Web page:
Pamela Powers Hannley, a progressive voice for Arizona
According to Michael Moore, the beginning of the end was 30 years ago yesterday. On August 5, 1981, President Ronald Reagan fired striking air traffic controllers who had defied his back-to-work order. They had been on strike only two days. From Michael Moore’s The Day the Middle Class Died.
From time to time, someone under 30 will ask me, “When did this all begin, America’s downward slide?” They say they’ve heard of a time when working people could raise a family and send the kids to college on just one parent’s income (and that college in states like California and New York was almost free). That anyone who wanted a decent paying job could get one. That people only worked five days a week, eight hours a day, got the whole weekend off and had a paid vacation every summer. That many jobs were union jobs, from baggers at the grocery store to the guy painting your house, and this meant that no matter how “lowly” your job was you had guarantees of a pension, occasional raises, health insurance and someone to stick up for you if you were unfairly treated.
Young people have heard of this mythical time — but it was no myth, it was real. And when they ask, “When did this all end?”, I say, “It ended on this day: August 5th, 1981.”
Beginning on this date, 30 years ago, Big Business and the Right Wing decided to “go for it” — to see if they could actually destroy the middle class so that they could become richer themselves.
And they’ve succeeded.
Thirty years of trickle down economics later…
Productivity is up, wages are in decline, union membership continues to decline, corporate profits are breaking records, unemployment and housing forclosures are ravishing the middle class, Americans are going bankrupt due to sky-rocketing medical costs, and income disparities between the richest 1 percent and the rest of us are ever-widening.
Meanwhile, Congress– owned by big business and paralyzed by ideology– fiddles while Rome burns.
Americans are weary from grinding recession and disenchanted [putting it mildly] with our out-of-touch government. After the recent debt ceiling fiasco and the shutdown of the Federal Aviation Administration (FAA) due to an ideological, anti-union battle, a full 14 percent of Americans approve of the job Congress is doing, according to a recent CNN poll. (A commentator on National Public Radio’s Diane Rehm Show quipped that the 14 percent who said they approved of Congress’ performance must not have understood the question.)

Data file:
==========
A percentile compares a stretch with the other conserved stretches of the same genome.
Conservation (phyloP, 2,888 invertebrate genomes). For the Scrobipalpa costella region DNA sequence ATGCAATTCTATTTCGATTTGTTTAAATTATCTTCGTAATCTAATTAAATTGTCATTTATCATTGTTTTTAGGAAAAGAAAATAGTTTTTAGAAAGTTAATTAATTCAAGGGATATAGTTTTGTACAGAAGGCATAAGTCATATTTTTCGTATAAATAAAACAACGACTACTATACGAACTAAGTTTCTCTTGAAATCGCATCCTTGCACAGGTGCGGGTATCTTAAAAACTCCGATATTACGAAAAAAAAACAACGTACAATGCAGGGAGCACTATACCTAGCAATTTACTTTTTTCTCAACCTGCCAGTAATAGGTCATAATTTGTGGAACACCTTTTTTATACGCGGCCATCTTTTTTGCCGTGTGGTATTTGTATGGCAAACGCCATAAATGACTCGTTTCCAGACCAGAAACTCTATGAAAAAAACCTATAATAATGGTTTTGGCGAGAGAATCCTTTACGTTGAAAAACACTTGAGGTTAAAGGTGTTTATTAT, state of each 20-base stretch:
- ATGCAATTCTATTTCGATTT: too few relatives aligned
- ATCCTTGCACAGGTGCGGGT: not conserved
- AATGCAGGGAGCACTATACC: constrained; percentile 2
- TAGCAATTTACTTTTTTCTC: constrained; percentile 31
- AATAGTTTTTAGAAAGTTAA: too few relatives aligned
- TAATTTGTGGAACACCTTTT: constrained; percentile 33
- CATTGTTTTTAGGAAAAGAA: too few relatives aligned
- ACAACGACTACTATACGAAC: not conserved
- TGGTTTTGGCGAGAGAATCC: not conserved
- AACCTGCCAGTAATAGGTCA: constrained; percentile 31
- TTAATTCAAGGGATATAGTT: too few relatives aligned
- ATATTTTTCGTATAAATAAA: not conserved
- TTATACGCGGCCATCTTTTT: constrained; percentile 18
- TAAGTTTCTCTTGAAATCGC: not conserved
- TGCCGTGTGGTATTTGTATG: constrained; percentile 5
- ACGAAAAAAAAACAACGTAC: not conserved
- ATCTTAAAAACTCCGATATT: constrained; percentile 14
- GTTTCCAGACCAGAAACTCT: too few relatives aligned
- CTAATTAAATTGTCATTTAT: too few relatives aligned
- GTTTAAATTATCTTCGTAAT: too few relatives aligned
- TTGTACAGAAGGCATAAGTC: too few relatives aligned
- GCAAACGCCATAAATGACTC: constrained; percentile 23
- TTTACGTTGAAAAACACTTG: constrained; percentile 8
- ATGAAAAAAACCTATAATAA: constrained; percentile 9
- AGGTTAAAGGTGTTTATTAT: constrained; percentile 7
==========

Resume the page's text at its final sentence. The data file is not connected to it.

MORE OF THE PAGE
And why shouldn’t we feel disenfranchised by this corporate-controlled government? In poll after poll taken during the protracted debt/deficit battle, Americans said they favored a balanced approach to deficit reduction– one that decreased spending + increased revenues– but that’s not what we got in the end. What we got was a Tea Party dream, a deficit reduction deal based solely on cuts which will likely cost the US 1.8 million jobs. Congressional Teapublicans– including five from Arizona (Jeff Flake, Trent Franks, Phil Gossar– even scared Wall Street and financial markets worldwide with their intransigence and extremism.
From Noam Chomsky’s America in Decline…
For the public, the primary domestic concern is unemployment. Under current circumstances, that crisis can be overcome only by a significant government stimulus, well beyond the recent one, which barely matched decline in state and local spending – though even that limited initiative probably saved millions of jobs.